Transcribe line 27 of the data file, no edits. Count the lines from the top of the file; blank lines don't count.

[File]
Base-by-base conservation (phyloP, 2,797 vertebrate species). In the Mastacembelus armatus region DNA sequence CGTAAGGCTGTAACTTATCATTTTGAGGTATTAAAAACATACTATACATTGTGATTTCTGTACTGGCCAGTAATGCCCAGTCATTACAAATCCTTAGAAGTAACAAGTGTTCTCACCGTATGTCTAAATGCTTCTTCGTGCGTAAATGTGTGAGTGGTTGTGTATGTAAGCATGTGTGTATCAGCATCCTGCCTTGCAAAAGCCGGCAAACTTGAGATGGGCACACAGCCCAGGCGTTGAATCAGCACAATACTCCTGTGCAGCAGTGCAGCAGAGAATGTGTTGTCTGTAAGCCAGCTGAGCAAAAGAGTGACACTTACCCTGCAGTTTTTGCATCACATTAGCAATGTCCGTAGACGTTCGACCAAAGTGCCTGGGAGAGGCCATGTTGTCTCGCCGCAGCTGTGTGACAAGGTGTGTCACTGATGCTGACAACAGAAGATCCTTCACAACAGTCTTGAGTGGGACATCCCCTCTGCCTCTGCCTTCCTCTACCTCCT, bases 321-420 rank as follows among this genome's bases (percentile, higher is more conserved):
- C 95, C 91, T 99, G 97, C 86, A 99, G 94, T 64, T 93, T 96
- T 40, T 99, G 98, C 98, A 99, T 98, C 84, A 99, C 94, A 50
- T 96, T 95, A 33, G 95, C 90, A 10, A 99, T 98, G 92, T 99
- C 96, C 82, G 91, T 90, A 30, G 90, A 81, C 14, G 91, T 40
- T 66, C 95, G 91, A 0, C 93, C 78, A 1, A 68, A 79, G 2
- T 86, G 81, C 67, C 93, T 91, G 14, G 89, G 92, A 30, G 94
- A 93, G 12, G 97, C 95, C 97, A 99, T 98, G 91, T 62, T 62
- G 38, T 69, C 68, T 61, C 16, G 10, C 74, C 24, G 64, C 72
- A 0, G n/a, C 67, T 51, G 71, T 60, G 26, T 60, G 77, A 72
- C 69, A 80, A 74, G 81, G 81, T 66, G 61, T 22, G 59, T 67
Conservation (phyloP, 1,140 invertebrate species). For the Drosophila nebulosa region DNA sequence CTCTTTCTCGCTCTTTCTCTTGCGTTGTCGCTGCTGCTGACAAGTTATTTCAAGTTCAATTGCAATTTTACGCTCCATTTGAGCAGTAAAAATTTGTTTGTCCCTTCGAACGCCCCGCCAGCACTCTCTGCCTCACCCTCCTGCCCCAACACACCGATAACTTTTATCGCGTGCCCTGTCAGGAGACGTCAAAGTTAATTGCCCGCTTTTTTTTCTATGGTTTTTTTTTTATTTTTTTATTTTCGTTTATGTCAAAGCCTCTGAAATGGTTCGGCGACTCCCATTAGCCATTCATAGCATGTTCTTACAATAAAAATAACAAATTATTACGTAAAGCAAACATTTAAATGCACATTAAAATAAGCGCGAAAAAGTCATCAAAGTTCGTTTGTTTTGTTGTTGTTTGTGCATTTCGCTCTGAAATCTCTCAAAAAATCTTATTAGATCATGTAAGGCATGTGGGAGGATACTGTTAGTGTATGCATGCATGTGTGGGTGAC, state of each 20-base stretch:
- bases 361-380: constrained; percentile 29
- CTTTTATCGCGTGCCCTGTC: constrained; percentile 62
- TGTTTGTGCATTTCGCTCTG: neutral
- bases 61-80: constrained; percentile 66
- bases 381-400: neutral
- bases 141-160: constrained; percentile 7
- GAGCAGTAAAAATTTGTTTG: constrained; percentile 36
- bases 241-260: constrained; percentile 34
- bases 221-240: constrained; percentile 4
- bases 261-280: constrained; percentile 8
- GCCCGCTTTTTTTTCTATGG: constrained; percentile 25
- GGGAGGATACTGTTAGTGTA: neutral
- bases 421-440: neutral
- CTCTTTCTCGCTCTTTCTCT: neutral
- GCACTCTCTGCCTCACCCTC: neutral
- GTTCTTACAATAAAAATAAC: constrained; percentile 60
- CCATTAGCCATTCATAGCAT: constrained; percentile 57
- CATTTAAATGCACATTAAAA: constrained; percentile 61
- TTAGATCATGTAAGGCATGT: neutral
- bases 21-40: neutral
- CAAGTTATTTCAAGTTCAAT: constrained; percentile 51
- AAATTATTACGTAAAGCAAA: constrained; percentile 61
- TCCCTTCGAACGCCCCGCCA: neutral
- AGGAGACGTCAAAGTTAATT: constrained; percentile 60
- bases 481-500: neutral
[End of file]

- GCACTCTCTGCCTCACCCTC: neutral